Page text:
LANSING— On Tuesday a Michigan Court of Appeals panel ruled 2-1 that Michigan’s state law criminalizing ethnic intimidation does not protect transgender people. It currently criminalizes “race, color, religion, gender or national origin.” The case in question is People of the State of Michigan v. Deonton Autez Rogers in which Kimora Steuball was non-fatally shot in the shoulder at a Wayne County gas station by Rogers in 2018 because of her transgender identity.
Surveillance footage caught the incident on tape and during her initial testimony in a Fox 2 Detroit Report Steuball said that she felt threatened when Rogers called her a racial slur and “pulled out a gun.”
“He was like, ‘Well, I’ll kill you,’ you’ll kill who?” she testified. “I’m transgender. I know what transgenders go through. We go through this every day. Getting attacked, guns pulled out on us, shot at, shot at, robbed. I didn’t know anything. I didn’t know what was going to happen to me. I was terrified for my life.”
Initially, Rogers was charged with various assault-related crimes and ethnic intimidation initially, but a trial court rejected the ethnic intimidation charge. The Detroit News reported that “the court found that the word ‘gender’ only applies to ‘masculine, feminine, and neuter genders.’” The Appeals Court agreed with the decision about the ethnic intimidation charge.
Appeals Court Judge Michael Gadola wrote in a ruling joined by Judge James Redford that despite the defendant’s “abhorrent” treatment of the victim and Steuball deserving the “protection of the law,” that their “judicial role” does not permit them to “extend that much-deserved protection to her in this case.”
“Because the word ‘gender’ is not defined within the ethnic intimidation statute, we may consult dictionary definitions of the word to determine what is included within its meaning. This is not, however, a simple matter of picking up a contemporary dictionary, as the district court appears to have done in making its bindover decision, to determine the meaning of a term enacted into law in 1988,” Gadola wrote. “This is because our task as judges is to determine what the statute meant at the time the people adopted it, not what it might mean under an evolved understanding of the statutory language more than 30 years following its enactment.”
Appeals Judge Deborah Servitto had a dissenting opinion. She argued that transgender people should be included under the term gender under Michigan’s existing law because the victim was being harassed for identifying as a female despite being born male.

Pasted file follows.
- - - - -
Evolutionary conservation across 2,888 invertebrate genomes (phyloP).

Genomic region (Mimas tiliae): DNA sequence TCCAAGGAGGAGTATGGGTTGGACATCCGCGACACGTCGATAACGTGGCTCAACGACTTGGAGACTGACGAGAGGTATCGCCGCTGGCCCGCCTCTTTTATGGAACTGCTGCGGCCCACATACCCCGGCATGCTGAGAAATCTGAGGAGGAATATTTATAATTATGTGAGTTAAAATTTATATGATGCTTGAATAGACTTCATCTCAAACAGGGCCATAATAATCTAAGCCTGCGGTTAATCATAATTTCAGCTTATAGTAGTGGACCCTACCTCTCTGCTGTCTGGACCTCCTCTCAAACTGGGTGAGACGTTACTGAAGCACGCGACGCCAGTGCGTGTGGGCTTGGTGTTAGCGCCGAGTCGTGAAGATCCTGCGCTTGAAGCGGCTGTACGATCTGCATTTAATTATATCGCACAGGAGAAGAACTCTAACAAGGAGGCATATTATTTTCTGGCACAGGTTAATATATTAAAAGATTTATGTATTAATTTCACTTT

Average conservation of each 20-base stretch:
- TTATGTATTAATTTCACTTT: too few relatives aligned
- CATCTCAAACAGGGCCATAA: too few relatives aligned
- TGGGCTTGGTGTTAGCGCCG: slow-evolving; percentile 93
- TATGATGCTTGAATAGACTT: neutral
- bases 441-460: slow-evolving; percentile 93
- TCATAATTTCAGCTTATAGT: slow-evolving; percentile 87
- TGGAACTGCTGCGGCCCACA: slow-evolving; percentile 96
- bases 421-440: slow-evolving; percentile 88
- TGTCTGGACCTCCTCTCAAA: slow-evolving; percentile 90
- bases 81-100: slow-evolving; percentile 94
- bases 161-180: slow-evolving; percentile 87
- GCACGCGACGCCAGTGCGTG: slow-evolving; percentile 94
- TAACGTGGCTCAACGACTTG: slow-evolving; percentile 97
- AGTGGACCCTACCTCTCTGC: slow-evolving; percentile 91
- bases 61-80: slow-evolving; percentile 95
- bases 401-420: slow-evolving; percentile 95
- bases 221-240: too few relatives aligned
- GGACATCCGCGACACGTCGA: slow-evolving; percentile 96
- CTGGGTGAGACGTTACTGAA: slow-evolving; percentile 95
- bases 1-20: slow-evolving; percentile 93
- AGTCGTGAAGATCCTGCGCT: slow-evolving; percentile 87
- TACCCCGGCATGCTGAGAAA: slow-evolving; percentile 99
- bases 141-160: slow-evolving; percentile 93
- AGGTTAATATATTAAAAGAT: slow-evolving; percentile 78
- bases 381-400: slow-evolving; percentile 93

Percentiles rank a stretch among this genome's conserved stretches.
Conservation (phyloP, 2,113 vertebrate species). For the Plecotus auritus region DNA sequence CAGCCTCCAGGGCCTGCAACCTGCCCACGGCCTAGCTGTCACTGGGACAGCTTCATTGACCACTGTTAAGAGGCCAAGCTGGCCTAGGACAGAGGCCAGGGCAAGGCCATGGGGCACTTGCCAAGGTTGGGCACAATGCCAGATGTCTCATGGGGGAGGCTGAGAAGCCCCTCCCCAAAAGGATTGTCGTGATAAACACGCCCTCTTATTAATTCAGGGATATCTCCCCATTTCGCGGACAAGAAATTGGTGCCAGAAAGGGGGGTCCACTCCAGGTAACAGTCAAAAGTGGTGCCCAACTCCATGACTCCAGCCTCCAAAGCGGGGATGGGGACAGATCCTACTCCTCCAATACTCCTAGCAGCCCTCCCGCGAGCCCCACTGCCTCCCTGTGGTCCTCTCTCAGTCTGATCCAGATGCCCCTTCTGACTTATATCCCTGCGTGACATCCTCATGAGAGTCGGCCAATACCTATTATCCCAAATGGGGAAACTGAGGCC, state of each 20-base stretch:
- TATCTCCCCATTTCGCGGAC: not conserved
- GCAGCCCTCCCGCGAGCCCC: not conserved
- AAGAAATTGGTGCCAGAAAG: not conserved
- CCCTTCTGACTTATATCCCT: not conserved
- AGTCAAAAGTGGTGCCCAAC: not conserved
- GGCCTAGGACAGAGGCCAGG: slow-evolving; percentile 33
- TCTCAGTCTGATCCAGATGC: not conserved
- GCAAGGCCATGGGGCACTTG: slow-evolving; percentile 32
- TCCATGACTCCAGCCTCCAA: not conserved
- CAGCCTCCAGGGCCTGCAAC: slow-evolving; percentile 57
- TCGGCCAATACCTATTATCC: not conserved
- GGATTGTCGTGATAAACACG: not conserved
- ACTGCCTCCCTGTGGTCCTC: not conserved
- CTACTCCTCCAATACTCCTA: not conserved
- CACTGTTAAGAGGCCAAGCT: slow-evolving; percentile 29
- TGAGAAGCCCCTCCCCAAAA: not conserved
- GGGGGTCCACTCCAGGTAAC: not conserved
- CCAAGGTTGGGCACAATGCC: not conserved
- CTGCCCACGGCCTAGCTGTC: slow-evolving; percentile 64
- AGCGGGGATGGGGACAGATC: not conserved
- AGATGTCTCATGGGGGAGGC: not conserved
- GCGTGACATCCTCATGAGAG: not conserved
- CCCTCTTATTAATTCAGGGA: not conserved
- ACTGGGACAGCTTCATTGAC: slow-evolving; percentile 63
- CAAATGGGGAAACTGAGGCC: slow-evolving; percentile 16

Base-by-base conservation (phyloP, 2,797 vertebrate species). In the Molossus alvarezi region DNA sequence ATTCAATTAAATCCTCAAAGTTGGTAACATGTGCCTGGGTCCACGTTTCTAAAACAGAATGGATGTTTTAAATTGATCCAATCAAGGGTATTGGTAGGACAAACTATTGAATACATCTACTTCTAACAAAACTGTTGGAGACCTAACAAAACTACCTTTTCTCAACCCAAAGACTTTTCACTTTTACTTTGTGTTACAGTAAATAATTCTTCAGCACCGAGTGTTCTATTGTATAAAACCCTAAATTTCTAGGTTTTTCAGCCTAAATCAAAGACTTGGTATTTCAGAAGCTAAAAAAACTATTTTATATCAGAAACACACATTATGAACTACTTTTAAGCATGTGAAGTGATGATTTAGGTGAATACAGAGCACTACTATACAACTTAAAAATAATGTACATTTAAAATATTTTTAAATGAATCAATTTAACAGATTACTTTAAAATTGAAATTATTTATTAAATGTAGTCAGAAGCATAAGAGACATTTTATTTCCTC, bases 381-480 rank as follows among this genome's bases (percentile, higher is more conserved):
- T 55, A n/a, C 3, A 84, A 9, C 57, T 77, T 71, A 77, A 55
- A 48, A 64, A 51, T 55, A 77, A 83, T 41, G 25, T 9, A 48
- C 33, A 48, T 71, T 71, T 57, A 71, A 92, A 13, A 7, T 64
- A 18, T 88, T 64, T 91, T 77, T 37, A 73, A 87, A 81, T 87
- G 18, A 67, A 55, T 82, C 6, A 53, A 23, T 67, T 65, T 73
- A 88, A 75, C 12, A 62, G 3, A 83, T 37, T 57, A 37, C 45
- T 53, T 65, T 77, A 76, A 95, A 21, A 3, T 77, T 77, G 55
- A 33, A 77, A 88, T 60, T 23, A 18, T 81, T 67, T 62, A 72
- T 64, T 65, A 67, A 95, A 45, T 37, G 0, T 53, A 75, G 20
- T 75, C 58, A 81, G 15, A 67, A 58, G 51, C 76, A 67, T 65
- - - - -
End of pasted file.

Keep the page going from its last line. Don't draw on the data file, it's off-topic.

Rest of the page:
“In this matter, the victim was targeted specifically because she was assigned biologically male at birth. Our role is to effectuate the intent of the Legislature and I believe that to recognize that the victim here was targeted because of her gender, whether that which was expressed outwardly or that which defendant believed she should have outwardly expressed, has an important role in effectuating the Legislature’s intent — to criminalize and punish hate-based or discriminatory intimidation and harassment,” Servitto wrote.
Erin Knott is the executive director of Equality Michigan, a political advocacy organization that seeks justice for LGBTQ people who have experienced hate crimes. She said she was “disappointed” with the decision.
“… Which underscores the importance of modernizing our Ethnic Intimidation Law to include explicit protections by adding sexual orientation, gender identity and expression to the existing law to eliminate any confusion,” Knott said in a statement. “There are two bills currently in both the House and Senate that would accomplish this task; HB 5139 and SB 593. Should [the] ruling be appealed to the Michigan Supreme Court, we hope that the Court would come to a different conclusion.”
Currently, a petition campaign is underway that seeks to create legislation that would expand the Elliott-Larsen Civil Rights Act and ban discrimination based on sexual orientation and gender identity in similar cases across Michigan. Created by a group called Fair and Equal Michigan, if it receives 340,047 signatures by May 27, the proposed legislation could end up on the Nov. 3 ballot.